On the Tiles: Economists on what the 2022 budget should contain

Policy

Finance Minister Grant Robertson. Photo/Mark Mitchell

There is just under a week to go until the government presents its budget for 2022 – but what exactly will Finance Minister Grant Robertson reveal on Thursday?

To discuss what to expect, Thomas Coughlan, host of On the Tiles and senior political journalist, is joined by Eric Crampton, chief economist at the New Zealand Initiative, and Craig Renney, economist and policy director at New Zealand Council of Trade Unions.

With the country still more than a year away from the next general election, Renney says this budget is the one that will impact how people vote next year.

“What you do now will actually be in place at budget time unless you do something, you know, very quickly via budget 23. So what you do now is what will generally be in place and what will generally have been invested when voters come to tick a little box.”

Robertson has previously signaled that the government won’t do much to change tax brackets this time – which Renney argues, although he wants more fairness in the system.

“We have a lot of uncertainty around Covid, around the general economy, at the moment. Changing tax brackets and spending the same amount of money would be inflationary because you’re pumping more money into the economy.

“Taking this from the opex, the opex allocations would again be inflationary if it went to higher income people who then spent it especially on goods and services imported into New Zealand.”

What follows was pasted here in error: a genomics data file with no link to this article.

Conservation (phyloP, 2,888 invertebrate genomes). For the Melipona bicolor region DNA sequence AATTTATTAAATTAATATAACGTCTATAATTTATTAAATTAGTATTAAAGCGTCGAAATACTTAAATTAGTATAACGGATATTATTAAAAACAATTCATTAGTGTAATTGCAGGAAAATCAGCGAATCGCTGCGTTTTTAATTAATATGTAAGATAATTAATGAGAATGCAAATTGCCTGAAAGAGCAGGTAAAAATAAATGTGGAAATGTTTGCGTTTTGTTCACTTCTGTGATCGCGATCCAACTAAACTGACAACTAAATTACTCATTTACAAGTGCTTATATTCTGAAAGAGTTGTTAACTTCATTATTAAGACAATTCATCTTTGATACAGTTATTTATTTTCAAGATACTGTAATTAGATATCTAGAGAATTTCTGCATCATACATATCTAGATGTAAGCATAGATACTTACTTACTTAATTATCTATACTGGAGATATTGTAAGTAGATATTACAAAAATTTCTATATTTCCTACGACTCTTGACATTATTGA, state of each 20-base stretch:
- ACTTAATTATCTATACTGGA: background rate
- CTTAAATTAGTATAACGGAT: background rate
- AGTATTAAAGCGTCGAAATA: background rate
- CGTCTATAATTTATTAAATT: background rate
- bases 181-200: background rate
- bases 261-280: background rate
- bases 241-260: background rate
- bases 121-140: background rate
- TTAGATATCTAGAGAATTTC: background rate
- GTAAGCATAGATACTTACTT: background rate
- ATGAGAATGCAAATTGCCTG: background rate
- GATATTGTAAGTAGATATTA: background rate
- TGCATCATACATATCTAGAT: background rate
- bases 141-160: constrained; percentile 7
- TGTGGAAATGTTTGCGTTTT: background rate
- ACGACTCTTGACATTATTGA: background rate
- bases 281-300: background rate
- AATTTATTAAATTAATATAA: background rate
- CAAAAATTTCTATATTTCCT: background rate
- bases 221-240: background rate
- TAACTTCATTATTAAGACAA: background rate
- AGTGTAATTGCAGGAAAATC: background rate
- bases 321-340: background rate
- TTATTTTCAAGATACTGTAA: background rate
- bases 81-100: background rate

However, Crampton says we’ve seen “so much slice slippage” over the past decade he expects it will eventually break – and warns that taxes are political right now.

“Whatever you think is fair, just put in automatic indexing so people at the 20th percentile don’t end up in a higher tax bracket just because the Reserve Bank isn’t doing its job.”

It’s one of Crampton’s main desires for the budget, along with splitting revenues from the emissions trading scheme five million ways and giving every household a carbon dividend on their carbon payment.

“[That will] help lock in support for higher carbon prices so we don’t end up in trouble later. »

Crampton also talks about the “cash for clunkers” program, which helps low-income households trade in their high-emitting cars for cash, and the “massive value-for-money assessment issues on everything in the budget.” .

Renney wants to see child poverty tackled because 10% – or 125,000 – of children have no material needs, which he describes as a “sin” in a country as wealthy as New Zealand.

“It’s not just a measurement of housing cost before and after, but a measurement that actually measures whether or not children have a winter coat, two pairs of shoes, whether or not they are able to heat their house, if the family misses doctor’s visits, that sort of thing.”

On the Tiles is a podcast from the NZ Herald.

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